“Be filial to your parents, affectionate to your brothers and sisters,” they chant. “Should emergencies arise, offer yourselves courageously to the state.”
After World War Two, occupying U.S. forces abolished the rescript, which many saw as a source of the obedience and moral certitude that helped fuel Japanese militarism.
In 1947, the postwar government passed the Fundamental Law on Education to bolster the liberal and democratic values of the postwar pacifist constitution.
Tsukamoto kindergarten, in Osaka, introduced the rescript 15 years ago, although school officials say it is not intended to fuel nationalism.
“What we’re aiming to foster in education is patriotism or ‘Japanese-ism’, expanding Japan’s spirit all over the world, not so-called nationalism. These are totally different,” said Yasunori Kagoike, principal of the kindergarten.
PHOTO: A student stops to bow to a portrait of Japanese former Emperor Hirohito and Empress Kojun at Tsukamoto kindergarten in Osaka, Japan, November 30, 2016. REUTERS/Ha Kwiyeon
Kagoike heads the Osaka branch of Nippon Kaigi, or Japan Conference, a nationalist lobby group with close ties to Abe and his Cabinet and for which education reform is a key tenet.
PROTECTING THE NATION
Cultural activities at the school, where the walls are lined with images of the imperial family to which students bow throughout the day, include learning traditional Japanese musical instruments, martial arts and board games. Students also take trips to military bases.
Kagoike said he hopes other schools will adopt their curriculum so children are prepared to protect their nation against potential threats from other countries.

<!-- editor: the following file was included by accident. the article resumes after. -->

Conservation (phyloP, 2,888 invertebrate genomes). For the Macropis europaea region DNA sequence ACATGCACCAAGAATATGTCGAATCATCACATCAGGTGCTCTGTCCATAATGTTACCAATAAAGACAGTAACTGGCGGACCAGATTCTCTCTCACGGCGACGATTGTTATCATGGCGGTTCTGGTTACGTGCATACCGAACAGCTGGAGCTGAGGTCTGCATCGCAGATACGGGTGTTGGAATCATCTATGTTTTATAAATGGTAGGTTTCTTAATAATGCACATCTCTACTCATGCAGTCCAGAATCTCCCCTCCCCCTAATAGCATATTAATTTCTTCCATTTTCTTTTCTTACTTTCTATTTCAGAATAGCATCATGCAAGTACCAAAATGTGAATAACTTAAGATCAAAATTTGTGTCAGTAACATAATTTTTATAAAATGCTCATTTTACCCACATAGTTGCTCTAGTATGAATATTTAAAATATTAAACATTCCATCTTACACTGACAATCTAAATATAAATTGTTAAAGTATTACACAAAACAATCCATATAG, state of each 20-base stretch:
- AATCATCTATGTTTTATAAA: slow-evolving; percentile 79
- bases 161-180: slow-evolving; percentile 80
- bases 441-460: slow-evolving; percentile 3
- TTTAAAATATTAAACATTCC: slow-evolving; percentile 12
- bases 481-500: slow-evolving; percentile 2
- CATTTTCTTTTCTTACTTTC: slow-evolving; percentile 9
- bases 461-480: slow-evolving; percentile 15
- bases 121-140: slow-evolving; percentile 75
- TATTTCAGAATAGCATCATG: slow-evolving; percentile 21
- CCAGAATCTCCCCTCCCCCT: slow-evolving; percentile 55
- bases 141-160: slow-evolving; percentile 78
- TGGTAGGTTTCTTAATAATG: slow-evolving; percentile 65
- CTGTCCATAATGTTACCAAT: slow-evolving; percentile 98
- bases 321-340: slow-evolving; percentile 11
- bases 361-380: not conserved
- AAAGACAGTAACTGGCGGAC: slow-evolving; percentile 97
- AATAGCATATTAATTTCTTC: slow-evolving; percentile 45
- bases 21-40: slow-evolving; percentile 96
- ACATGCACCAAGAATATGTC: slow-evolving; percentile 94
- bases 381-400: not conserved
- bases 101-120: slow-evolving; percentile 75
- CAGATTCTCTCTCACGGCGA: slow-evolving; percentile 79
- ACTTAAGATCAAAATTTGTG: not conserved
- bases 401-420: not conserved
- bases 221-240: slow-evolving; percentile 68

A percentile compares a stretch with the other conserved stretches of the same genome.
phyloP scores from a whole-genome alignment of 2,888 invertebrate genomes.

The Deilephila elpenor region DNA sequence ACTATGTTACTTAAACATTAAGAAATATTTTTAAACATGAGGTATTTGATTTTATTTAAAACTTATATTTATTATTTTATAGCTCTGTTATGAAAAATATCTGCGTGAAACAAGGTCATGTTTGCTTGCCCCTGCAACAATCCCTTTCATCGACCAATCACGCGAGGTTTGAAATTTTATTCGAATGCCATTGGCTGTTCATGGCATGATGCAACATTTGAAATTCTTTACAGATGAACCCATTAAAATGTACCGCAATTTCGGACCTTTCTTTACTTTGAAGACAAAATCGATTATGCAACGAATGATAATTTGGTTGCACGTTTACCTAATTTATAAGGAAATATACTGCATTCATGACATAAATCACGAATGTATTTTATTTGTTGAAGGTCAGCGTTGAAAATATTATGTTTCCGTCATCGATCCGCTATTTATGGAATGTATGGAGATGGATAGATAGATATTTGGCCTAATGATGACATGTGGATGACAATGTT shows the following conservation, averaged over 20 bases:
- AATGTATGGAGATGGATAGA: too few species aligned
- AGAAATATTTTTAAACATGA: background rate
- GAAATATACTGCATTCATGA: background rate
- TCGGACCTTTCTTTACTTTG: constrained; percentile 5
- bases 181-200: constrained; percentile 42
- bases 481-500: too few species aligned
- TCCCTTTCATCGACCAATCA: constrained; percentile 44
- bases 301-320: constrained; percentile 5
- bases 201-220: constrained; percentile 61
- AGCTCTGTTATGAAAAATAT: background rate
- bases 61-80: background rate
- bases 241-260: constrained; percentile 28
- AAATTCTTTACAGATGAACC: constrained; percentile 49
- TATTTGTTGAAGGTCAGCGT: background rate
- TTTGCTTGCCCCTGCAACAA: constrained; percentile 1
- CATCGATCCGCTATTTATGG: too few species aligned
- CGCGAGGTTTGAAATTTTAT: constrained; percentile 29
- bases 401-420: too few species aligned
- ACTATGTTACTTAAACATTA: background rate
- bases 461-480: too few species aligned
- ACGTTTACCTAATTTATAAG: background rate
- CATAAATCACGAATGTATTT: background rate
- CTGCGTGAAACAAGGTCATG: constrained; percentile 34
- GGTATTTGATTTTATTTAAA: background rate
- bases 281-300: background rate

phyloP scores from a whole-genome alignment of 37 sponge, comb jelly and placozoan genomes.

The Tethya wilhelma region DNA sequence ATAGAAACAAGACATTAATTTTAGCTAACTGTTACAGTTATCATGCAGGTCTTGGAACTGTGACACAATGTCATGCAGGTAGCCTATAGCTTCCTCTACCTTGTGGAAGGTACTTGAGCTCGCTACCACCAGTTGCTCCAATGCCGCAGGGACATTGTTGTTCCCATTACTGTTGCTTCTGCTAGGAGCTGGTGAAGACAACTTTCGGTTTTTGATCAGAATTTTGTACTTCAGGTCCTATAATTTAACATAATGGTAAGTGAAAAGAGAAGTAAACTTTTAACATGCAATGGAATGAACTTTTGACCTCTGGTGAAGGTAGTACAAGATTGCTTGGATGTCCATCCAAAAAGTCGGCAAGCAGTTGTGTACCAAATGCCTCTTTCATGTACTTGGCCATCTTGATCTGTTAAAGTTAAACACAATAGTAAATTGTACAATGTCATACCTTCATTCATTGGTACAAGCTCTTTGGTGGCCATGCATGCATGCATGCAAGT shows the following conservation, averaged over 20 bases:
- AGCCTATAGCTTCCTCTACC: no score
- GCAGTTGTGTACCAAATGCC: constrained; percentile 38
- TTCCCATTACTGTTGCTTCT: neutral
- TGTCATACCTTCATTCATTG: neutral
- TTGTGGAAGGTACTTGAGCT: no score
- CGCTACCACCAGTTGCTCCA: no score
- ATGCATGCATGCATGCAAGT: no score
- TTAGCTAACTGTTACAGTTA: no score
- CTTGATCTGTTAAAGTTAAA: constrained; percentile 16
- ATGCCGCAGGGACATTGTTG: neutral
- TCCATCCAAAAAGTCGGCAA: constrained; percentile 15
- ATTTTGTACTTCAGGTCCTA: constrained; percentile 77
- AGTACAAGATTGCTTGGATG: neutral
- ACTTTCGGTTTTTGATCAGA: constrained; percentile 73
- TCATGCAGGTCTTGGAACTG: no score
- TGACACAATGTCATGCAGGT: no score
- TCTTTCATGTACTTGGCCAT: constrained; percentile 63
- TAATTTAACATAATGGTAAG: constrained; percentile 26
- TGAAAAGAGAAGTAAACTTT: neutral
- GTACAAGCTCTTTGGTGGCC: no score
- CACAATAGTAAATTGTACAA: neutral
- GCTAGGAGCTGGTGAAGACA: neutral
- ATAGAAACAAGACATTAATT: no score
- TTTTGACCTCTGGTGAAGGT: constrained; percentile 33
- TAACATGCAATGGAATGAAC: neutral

“If an imperialist nation is trying to harm Japan, we need to fight against it. For that, revising Article 9 of Japan’s Constitution is indeed necessary and should be carried out as soon as possible,” he said.
Article 9 of the U.S.-drafted constitution renounces war and, if read literally, bans the maintenance of armed forces, although Japan’s military, called the Self-Defense Forces, has over 200,000 personnel and is equipped with high-tech weapons.
Revising the constitution is one of the key policy targets of Abe’s Liberal Democratic Party. His government has already stretched its limits to give the military a bigger role.
Using an analogy of stopping a burglar getting into the house, teacher Chinami Kagoike – the principal’s daughter – said she teaches students it is necessary to fight against such threats to protect themselves and their families.
“Strengthening Japan would be subject to severe criticism from various countries,” she said. “But instead of pulling away from this, I teach children that the Japanese government has clearly demonstrated its will, so you also need to break silence and go forward and say you want to protect your family.”
The kindergarten plans to open a primary school next year and Akie Abe will be the honorary principal, according to school brochures.
Michael Cucek, an adjunct professor at Temple University’s Tokyo campus, said Abe’s wife is often seen as a proxy for the prime minister, who during his first, 2006-2007 term oversaw the revision of the education law to put patriotism back in school curricula.